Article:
18.1 Understanding Pool Snapshots

18.1.1 How Snapshots Work

A pool snapshot is a metadata copy of a storage data pool that preserves a point-in-time view of a data pool. The pool snapshot function uses copy-on-write technology to enable the instantaneous block-level snapshot of a pool, while requiring only a fraction of the storage space of the original data pool. A pool snapshot does not save an exact copy of the original data pool. Instead, the snapshot is a metadata-based copy that stores only the blocks of data that change subsequent to the instant of the snapshot. The snapshot combines the metadata and stored block data with the unchanged data on the original pool to provide a virtual image of an exact copy of the data at the instant the snapshot was taken, plus any end-user modifications made to that snapshot.

Before the snapshot can occur, the snapshot function must quiesce the original pool by briefly halting all data transaction activity when current transactions complete. It temporarily prevents new writes to the pool and flushes the file system cache to make the pool current with existing writes. Any open files are seen by the snapshot feature as being closed after these outstanding writes occur. Then, it snapshots the now-stable pool, and allows data transaction activity to resume.

The quiescence process provides a transactionally consistent image at the instant the snapshot is made. Because the snapshot is consistent, it is not necessary to check the consistency of the file system or database if you activate the snapshot for access.

After the snapshot, the snapshot function continues to track the transaction activity in the original pool. It determines which blocks in the original pool will change as data writes are made to the original pool. It temporarily suspends the write activity while it copies the original block data to the designated pool where it stores the pool snapshot. The snapshot storage area is referred to as the stored-on pool on NetWare® and as the stored-on partition on Linux. After the data is copied, the snapshot function allows the write to that block in the original pool. This copy-on-write process keeps the snapshot metadata consistent in time with the exact instant the snapshot was taken.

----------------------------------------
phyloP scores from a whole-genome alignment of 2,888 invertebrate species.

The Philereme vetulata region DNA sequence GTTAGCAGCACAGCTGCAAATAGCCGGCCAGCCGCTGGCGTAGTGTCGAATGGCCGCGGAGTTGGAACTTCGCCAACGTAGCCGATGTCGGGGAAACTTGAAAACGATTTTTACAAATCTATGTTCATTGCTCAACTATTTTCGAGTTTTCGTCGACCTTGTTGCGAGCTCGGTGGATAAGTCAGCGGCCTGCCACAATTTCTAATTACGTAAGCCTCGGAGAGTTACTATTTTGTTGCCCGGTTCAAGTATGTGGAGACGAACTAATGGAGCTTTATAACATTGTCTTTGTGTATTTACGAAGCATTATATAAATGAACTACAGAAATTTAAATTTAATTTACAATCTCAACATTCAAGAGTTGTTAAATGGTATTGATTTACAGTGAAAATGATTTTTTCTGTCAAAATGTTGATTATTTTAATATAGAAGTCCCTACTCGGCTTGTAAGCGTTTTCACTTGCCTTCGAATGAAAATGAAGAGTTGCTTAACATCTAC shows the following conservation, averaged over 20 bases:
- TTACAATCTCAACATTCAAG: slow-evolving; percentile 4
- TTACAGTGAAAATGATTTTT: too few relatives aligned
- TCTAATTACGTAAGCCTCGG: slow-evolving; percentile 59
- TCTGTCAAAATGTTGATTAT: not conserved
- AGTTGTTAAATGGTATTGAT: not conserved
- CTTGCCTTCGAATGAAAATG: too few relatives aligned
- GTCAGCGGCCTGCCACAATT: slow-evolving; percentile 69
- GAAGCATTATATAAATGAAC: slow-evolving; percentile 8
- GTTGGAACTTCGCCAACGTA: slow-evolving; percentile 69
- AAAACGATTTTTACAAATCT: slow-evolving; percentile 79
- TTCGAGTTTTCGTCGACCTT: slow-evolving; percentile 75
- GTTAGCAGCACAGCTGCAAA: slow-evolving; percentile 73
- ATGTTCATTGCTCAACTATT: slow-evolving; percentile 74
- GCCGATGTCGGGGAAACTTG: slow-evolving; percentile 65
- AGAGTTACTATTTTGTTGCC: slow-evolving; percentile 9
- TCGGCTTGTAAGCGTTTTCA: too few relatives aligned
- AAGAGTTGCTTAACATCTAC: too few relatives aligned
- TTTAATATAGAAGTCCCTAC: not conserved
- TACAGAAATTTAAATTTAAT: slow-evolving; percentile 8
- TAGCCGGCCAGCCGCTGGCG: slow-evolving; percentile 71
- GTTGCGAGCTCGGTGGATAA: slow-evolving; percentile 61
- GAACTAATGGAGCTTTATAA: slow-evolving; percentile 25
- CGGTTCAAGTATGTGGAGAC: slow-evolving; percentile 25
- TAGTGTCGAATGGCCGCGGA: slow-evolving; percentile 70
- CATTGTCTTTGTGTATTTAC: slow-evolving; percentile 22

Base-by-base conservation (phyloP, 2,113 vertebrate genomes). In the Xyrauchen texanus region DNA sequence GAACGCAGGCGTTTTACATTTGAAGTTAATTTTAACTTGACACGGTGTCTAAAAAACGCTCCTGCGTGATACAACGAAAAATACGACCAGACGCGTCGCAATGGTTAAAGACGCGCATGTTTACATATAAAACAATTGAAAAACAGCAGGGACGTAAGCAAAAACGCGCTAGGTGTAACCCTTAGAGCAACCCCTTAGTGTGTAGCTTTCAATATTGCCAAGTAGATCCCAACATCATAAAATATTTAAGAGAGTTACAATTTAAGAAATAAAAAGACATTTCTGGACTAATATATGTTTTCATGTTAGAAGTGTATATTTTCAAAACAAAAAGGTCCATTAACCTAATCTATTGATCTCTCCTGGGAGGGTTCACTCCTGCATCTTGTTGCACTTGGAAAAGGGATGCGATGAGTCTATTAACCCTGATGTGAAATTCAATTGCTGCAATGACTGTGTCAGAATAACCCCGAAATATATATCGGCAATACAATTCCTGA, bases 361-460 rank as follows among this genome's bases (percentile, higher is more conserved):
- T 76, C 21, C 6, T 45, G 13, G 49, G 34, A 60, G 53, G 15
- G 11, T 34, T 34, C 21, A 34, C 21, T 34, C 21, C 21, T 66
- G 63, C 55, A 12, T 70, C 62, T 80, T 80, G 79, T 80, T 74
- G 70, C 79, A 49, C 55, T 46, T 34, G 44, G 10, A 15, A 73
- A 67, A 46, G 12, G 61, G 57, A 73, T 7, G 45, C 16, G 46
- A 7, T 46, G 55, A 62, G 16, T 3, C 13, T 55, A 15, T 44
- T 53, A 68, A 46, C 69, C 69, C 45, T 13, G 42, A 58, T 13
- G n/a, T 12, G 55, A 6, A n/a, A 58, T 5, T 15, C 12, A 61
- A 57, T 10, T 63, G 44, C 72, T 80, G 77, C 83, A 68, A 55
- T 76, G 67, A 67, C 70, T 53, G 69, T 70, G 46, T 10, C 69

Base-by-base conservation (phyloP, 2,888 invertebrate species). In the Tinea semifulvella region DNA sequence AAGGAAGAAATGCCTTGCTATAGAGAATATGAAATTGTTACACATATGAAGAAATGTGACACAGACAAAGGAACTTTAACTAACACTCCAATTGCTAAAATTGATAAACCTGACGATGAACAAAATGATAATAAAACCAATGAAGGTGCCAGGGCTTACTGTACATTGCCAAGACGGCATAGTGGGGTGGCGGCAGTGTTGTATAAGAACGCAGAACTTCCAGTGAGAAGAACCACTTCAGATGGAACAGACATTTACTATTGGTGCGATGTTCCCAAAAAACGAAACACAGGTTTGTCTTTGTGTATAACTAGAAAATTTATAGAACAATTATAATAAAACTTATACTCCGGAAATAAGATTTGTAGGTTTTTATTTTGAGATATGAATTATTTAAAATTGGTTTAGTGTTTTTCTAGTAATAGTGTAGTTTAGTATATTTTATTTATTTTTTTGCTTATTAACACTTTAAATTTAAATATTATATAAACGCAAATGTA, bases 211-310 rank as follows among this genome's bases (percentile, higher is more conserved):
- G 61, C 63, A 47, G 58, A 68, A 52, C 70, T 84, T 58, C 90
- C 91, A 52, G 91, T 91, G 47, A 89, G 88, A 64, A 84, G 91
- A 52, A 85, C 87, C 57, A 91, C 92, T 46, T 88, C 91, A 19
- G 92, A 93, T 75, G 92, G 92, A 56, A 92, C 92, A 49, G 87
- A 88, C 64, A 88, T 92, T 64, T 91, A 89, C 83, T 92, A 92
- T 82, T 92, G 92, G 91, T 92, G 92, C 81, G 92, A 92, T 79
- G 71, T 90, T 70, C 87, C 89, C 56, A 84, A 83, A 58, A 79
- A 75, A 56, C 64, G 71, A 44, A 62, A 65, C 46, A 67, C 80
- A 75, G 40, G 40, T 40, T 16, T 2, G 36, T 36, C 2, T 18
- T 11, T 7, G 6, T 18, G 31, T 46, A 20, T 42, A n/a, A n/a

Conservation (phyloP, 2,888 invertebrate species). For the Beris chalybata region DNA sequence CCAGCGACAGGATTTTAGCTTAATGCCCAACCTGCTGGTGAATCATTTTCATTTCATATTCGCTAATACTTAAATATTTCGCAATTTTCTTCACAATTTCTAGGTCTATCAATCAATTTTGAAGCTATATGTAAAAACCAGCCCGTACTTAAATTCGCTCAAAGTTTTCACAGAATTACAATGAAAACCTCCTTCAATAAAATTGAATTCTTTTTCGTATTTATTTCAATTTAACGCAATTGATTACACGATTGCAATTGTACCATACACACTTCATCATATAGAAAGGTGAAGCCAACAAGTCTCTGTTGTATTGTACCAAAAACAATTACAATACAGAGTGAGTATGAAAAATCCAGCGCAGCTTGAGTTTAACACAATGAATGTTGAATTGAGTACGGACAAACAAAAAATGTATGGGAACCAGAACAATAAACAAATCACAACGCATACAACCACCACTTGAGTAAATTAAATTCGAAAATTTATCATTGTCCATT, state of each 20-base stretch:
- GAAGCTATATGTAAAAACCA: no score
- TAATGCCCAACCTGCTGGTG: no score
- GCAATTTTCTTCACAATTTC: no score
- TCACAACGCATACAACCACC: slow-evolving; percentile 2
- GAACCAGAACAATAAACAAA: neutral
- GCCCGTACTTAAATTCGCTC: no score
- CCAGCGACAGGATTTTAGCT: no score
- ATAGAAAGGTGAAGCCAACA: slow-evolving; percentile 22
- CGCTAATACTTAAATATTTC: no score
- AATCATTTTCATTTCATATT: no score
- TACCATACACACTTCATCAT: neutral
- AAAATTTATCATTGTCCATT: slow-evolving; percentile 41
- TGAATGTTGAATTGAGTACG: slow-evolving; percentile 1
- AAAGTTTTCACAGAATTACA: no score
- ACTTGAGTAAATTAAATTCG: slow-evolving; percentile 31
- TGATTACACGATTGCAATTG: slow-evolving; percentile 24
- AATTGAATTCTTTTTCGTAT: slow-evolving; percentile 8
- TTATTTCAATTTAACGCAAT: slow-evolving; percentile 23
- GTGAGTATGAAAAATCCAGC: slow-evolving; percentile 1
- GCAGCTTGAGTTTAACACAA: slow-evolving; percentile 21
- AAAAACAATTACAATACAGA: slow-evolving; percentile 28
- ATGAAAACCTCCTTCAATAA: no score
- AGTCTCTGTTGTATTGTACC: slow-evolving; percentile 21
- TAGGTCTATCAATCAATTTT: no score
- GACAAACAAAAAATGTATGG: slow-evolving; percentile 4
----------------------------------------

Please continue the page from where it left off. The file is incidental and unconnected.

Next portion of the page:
As data on the original pool changes, the snapshot can theoretically grow to the size of the stored-on pool. The average disk space requirements for a pool snapshot are 10 percent to 20 percent of the original pool size. A combination of up to 500 snapshots on NetWare can exist on any given stored-on pool and 15 snapshots on OES 2 Linux on any given stored-on partition. The amount of space required depends on the number of snapshots, the snapshot retention policy, and the turnover rate for data in the original pool.

While the snapshot exists, the performance for volumes on the pool can decrease slightly because the number of disk writes increases for the copy-on-write activity. The decrease depends on the volatility of your data and the number of pool snapshots that exist for the original pool.

18.1.2 Benefits of Using Snapshots